Progressive Grocer speaks to Executive Director, Arambagh Foodmart Pvt. Ltd., Biyas Roy, about how a chain of stores selling processed and ready-to-eat chicken items has evolved into becoming one of the top three Food & Grocery retail chains in eastern India with a footprint across all major cities of Bengal. Arambagh stores occupy a format that is positioned between the neighbourhood kirana store and the larger supermarket, with average store size of 700 sq.ft. approximately.
Please share the growth journey of Arambagh Foodmart chain of stores over the years.
Arambagh Foodmart chain of convenience retail stores was started in the year 2000, following the concept of international ‘7-11’ chain. The first Foodmart was converted from the existing Arambagh’s Chicken chain of stores selling processed and ready-to-eat chicken items.
With the USPs of good quality, attractive promotions and location convenience, Arambagh Foodmart was a quick success. Stores have been steadily added over the years. In 2006-2007, there was a setback owing to the bird flu, and the company’s revenues – which used to come majorly from chicken and related items – plummeted, slowing the expansion rate for sometime.
In 2012, the Foodmart Division with 25 stores and a warehouse was incorporated into a separate company named Arambagh Foodmart Pvt Ltd. The first year was used to consolidate operations and set up processes, after which the number of stores increased steadily to the current 46 stores, which is planned to reach 53 by the end of FY 16-17.
How do you look at your retail format as strengthening your business model?
Arambagh Foodmart is the neighborhood supermarket – a unique format that positions itself between the neighborhood kirana store and the supermarket that offers modern ambience and attractive promotions. Our USPs are developed more in the line of convenience or ‘value for time’ along with value for money. Apart from attractive promotions, good quality grocery and competitive pricing, the strength of our format lies primarily in the location of the stores, and a bunch of convenience factors such as quick checkout, free home delivery for any order amount and order over telephone. With its footprint across all major cities of Bengal, Arambagh Foodmart is one of the top three retail chains in eastern India.
What do you feel are the marked differentiators of your stores that put them apart from the retail players in the same category?
One of the main differentiators for our stores has been their location. They are strategically located in densely populated localities yet at important junctions to attract the floating customers. About 90 per cent of the daily needs of a household are available within 10 minutes of reach, or are delivered free.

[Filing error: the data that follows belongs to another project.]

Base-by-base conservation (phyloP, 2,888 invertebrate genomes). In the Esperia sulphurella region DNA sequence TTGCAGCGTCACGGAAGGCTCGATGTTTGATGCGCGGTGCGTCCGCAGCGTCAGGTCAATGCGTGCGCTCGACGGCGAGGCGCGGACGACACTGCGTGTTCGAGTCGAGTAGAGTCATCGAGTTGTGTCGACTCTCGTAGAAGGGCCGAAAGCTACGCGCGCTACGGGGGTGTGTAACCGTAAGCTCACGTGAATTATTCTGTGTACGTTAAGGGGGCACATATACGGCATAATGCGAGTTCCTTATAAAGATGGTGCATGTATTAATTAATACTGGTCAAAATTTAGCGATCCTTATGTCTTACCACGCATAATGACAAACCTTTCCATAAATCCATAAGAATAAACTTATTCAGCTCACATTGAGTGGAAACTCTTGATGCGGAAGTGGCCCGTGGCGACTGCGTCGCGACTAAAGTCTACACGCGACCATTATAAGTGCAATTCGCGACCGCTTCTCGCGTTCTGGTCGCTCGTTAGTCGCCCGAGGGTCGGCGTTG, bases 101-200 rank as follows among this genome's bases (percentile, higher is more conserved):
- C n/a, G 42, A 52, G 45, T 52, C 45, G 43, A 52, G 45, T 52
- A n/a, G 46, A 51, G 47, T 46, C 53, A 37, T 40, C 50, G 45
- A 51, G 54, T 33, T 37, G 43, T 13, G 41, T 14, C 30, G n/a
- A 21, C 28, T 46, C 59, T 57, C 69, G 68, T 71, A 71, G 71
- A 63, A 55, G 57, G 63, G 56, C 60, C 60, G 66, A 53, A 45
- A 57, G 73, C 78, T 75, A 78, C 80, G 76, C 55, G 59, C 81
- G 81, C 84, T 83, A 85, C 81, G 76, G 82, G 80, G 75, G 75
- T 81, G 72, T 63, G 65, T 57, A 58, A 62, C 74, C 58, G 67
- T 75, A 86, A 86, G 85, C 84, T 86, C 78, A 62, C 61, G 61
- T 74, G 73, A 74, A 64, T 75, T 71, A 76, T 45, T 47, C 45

Another key differentiator has been the employee customer relationship. Many of our employees have been with us since the inception of the company as is a large percentage of customers. They have become a part of one big family. Elderly customers have depended on our staff for not just delivering their groceries, but also for suggesting buying options. Sometimes, our customers drop in just to have a quick chat over a cup of tea. Customers have truly made our stores a part of their household.
What kind of people frequent your stores and in which age group? Has the customer profile been changing in any way over the years?
Our customer demography comprises the middle class to upper-middle class. All age groups frequent our stores, but less of the young and affluent families who prefer a wide range and gourmet products. There is a captive base of aged customers who rely on our home deliveries. Over the years, we have seen an increase in the number of working couples who prefer telephonic order and home deliveries for their monthly groceries, and also in the number of men shopping alone or picking up essentials on their way back from office.
How much your location strategy has contributed to the success of your stores?
Our stores are located on main roads or first bylanes, within densely populated areas with car parks in front. We target a 70:30 ratio of catchment and floating base of customers. All our stores are standalone, and never located inside malls or shopping plazas. Since Arambagh Foodmart is a popular brand amongst the Bengali population, we try to choose areas with predominantly Bengali customers. We also open stores inside large residential complexes with more than 500 apartments.
Any interesting concepts or innovations that you have introduced at your stores?
When we started delivering to homes free of cost for any amount and any distance, many elderly couples were the first to become our loyal customers. Over time they started depending on our store employees so much that they asked them to deliver other shopping that they have done elsewhere and were unable to carry. Sometimes regular customers even entrust our employees to get the grocery arranged in their kitchen.
We have continued to provide this extra service to them which has largely helped us to retain this category of customers. We also provide a free item of the customer’s choice to all customers over a bill value, which has become more popular than any card-based loyalty and a deciding factor for many to shop from Arambagh Foodmart.
What are the trends in your stores for the major grocery categories?
One consistent trend noticed over the past 16 years is the preference for good quality staples. We sell high quality private label grocery and staples that are competitively priced but not low-cost, sales of which has never shown a decline. The parallel mid-range staples have not been popular despite lower cost. A recent trend has seen customers preferring savings through bigger packs and combo-packs. For example, sales of 25 kg rice has increased by 500 per cent and combo-packs by 200 per cent over the past two years. Then there is oil, which has consistently been the most price sensitive category fetching the lowest margin.
Tell us about your product basket. Which are the categories you specialise in as a retailer?